They say that the sincerest form of flattery is imitation, and for Google, it may well be the case. Facebook has chosen to follow in Googles footsteps with how they display images uploaded to the worlds most popular social network, as TechCrunch reports.
Photos are a big part of the overall usage of Facebook. Thousands of pictures are uploaded to the service daily, where they can be seen by an audience limited only to the number of users someone has in their friends list. Therefore it makes sense for the company to have a system for viewing these photos easily. It isnt hard to determine that, when a smaller service does something (arguably) better the bigger service will also need to do something similar as well.
This concept seems to have given Facebook inspiration for the direction of their new photo viewer. The current photo viewer forces a user to scroll down to see the comments. Google+ allows you to view the comments beside the image, which seems to suggest people are more likely to post a comment. The only problem with this so far is the design seems to allow ads to be displayed even more easily. According to TechCrunch, Facebooks design is not intended to make it easier for advertisers to get exposure, but when they appear like this, youre welcome to dispute the claim.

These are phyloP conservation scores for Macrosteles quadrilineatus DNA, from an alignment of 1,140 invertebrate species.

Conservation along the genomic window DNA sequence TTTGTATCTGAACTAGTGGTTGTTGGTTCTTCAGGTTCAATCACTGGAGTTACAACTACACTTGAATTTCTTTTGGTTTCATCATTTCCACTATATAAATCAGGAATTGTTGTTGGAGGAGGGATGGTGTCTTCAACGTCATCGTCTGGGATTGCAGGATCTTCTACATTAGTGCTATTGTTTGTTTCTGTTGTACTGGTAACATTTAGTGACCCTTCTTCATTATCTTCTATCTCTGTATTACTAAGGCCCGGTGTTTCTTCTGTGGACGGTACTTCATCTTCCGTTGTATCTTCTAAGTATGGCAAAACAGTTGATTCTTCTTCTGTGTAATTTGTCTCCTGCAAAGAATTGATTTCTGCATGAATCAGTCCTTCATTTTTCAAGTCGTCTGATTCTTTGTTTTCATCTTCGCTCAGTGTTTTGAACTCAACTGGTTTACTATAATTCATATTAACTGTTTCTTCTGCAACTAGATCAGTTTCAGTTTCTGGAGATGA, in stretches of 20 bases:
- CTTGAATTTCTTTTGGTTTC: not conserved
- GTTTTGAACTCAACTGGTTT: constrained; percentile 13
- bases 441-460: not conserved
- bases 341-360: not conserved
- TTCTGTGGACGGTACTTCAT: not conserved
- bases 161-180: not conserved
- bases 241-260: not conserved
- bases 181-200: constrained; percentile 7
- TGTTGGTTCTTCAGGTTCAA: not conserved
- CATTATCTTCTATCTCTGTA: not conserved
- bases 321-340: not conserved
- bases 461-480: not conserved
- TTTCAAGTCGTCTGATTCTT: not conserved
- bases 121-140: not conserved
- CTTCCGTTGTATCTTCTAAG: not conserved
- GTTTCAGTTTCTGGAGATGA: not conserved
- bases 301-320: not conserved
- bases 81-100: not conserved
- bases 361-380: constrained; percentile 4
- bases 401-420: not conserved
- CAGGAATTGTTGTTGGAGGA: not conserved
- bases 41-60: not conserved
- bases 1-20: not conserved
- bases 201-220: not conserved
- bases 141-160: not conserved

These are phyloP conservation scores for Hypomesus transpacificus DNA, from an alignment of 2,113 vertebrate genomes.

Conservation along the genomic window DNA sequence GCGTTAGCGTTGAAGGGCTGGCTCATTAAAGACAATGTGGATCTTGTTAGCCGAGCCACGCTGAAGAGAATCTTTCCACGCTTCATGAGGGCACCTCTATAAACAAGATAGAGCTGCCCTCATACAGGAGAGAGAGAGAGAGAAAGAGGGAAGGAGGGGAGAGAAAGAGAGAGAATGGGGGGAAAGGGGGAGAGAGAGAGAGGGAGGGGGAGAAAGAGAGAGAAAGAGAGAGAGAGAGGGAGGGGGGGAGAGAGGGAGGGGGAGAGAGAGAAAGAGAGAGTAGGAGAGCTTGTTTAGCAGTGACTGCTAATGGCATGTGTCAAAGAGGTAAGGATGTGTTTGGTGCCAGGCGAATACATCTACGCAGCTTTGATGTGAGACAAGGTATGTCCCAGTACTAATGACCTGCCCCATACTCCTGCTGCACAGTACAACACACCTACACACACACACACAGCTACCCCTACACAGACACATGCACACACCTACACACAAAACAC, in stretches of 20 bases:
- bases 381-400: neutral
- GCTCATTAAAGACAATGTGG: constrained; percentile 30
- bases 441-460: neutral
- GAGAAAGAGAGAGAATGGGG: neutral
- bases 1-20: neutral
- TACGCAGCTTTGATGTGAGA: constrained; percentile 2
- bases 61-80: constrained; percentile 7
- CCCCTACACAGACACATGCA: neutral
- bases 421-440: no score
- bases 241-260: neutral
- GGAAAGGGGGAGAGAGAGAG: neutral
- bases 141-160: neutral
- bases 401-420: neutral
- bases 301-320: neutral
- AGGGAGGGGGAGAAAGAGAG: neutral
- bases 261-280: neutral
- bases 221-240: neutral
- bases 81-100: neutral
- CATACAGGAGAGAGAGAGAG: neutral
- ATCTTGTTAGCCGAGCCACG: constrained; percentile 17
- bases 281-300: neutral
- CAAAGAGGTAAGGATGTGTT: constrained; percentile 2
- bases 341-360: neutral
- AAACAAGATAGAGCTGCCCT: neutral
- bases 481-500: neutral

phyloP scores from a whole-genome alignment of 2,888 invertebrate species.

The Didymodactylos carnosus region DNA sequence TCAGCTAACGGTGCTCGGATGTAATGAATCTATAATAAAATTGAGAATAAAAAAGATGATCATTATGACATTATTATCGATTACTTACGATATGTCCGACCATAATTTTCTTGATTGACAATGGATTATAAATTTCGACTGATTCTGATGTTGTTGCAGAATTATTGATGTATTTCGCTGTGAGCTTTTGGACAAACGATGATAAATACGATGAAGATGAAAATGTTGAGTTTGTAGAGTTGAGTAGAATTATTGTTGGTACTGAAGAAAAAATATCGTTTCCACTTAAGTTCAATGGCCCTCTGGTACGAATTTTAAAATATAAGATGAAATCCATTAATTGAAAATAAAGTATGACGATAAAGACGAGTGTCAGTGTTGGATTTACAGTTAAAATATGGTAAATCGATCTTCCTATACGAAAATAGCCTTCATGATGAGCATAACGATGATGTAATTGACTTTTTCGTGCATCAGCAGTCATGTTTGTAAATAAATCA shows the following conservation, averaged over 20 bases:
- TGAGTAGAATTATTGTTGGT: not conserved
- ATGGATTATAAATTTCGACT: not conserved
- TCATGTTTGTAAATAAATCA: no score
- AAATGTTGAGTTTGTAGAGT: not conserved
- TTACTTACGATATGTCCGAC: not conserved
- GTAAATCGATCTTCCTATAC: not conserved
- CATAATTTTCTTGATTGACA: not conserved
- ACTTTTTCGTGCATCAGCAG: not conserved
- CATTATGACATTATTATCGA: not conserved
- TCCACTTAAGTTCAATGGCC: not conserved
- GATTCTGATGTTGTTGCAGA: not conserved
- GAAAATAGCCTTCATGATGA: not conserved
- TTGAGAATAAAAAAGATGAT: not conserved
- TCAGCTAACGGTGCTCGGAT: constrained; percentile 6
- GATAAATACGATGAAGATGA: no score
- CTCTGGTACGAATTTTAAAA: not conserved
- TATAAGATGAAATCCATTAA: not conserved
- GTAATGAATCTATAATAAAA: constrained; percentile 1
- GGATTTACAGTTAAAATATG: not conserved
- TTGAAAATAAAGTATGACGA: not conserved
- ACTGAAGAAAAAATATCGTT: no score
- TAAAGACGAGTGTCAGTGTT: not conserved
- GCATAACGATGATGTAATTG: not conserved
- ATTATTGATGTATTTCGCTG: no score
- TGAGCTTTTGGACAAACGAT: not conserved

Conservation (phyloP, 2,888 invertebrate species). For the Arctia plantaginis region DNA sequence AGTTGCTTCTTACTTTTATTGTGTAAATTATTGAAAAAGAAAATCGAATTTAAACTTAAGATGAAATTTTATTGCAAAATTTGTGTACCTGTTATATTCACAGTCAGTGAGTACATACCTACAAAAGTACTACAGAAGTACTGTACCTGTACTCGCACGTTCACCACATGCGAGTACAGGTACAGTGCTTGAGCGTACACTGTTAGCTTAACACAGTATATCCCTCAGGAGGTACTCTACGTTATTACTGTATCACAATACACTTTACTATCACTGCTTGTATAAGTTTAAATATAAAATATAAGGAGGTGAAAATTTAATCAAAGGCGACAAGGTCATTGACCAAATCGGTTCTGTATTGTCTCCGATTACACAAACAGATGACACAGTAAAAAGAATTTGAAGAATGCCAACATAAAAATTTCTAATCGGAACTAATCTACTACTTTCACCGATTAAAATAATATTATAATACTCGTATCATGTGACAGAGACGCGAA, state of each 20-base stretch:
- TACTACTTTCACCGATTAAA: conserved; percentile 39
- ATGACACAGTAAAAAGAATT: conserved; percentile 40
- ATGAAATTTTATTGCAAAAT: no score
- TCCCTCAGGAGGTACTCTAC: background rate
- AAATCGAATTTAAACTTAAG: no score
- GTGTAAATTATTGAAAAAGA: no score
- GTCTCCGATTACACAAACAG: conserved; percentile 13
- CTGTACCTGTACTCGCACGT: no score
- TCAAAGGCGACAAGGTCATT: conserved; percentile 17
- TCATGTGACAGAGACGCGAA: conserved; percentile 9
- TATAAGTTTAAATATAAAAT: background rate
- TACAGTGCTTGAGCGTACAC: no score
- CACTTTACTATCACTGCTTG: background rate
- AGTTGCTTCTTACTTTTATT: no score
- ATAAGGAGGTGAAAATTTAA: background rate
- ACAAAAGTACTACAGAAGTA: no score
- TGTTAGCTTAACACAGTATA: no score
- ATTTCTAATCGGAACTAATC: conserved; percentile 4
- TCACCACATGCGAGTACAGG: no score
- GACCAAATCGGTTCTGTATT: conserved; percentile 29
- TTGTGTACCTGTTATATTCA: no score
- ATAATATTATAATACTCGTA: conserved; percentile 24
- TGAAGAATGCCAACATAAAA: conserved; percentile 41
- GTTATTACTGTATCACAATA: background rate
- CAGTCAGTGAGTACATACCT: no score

Impressions of the current photo viewer, known as the theater, were typically mixed upon the initial arrival of the system. Like all other features added to Facebook or changed, it was met with opposition by a vocal group while others tend to shrug it off and continue to use the service as normal. For anyone who has forgotten what the Google+ viewer looks like, see below for a clear parallel between the two:
Comparisons between the two can easily be drawn, and there have been a few claims of Metro styled buttons appearing in the photo viewer, though this may be a simultaneous test with the redesigned photo viewer or two different concepts that are being tested. As has been highlighted in the comments on the news article, as well as by PocketNows Senior Editor Adam Lein, both photo viewers share more than a passing resemblance to Microsofts Windows LIVE service, Skydrive. It would seem the current design used by both Facebook and Google+ is reflective of the Skydrive design.